Sunday, November 22, 2015

Andrew Henry: Careers Beyond the Academy: Another Plan A

Andrew Henry is back, reporting from the floor of the American Academy of Religion meeting in Atlanta.  See his previous post here.--JF

Careers Beyond the Academy: Another Plan A

Lest I rehearse a tired refrain, I’ll simply say: Tenure-track positions in the humanities are increasingly scarce. As the reality of this situation sinks in for the academy, large academic organizations such as the MLA and AHA have turned the discussion to supporting “alternate academic careers,” or alt-ac careers, for their recent graduates. The AAR and SBL have somewhat lagged behind in these efforts, but a new working group, The Applied Religious Studies Working Group, seeks to change this.

Dr. Cristine Hutchison-Jones, a successful alt-ac guru in her own right, spearheaded the working group. Dr. Hutchison-Jones graduated with a PhD in Religious Studies from Boston University and immediately entered into an administrative position at Harvard University. She now serves as an administrative director at Harvard Law School’s Petrie-Flom Center for Health Law Policy, Biotechnology, and Bioethics.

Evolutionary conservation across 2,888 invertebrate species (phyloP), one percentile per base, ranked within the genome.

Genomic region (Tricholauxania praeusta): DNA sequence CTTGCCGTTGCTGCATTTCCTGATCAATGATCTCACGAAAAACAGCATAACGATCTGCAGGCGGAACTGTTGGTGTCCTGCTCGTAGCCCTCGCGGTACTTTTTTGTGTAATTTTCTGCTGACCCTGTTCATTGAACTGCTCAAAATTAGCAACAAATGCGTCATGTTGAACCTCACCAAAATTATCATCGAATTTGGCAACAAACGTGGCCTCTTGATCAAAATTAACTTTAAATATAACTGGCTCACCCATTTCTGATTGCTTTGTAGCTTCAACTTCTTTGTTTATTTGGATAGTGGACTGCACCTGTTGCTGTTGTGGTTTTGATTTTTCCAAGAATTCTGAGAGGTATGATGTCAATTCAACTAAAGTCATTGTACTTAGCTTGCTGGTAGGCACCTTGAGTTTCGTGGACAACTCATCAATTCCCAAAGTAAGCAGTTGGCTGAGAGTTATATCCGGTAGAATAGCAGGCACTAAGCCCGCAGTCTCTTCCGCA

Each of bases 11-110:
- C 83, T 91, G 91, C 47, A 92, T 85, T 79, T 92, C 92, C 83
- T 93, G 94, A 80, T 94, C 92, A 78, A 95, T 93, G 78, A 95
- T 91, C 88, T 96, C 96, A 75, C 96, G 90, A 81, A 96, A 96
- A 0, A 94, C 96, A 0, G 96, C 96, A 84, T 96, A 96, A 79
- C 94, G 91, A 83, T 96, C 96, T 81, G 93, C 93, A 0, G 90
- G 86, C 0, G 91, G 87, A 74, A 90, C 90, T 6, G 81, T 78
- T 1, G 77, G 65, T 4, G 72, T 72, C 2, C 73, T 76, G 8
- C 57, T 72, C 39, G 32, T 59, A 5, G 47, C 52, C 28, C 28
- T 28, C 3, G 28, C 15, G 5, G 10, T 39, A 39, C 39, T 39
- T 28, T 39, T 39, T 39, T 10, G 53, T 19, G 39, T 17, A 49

Her first order of business was to change the rhetoric from “Plan B Careers” to “Another Plan A Career.” “Plan B,” she argues, implies that a non-academic career is a place of last resort and subtly shames recent PhD grads into thinking they haven’t managed to secure the actual goal.

Rather than thinking of PhD training as a one-track rail to academia, the panelists urged the audience to embrace the multi-linear nature of careers, the way that careers grow organically based on how you respond to the opportunities put in front of you.

Indeed, the panelists reflected the multiple directions a PhD in Religion can take you. In addition to academic administrators, the panel included a marketing analyst, a non-profit director, and a media and communications specialist. Each one of the panelists clearly leveraged the skills they obtained in graduate school in imaginative ways to find challenging and fulfilling work outside of the academy.


Imagination, it seems, is the critical skill. In the words of Dr. Hutchison-Jones, an alternative Plan A Career is not an issue of preparation, “but an issue of imagination.” And although traditional PhD programs may be slow to offer better preparation for the realities of the job market, the Applied Religious Studies Working Group hopes to lay the groundwork for fostering future imaginative thinking about careers beyond the academy.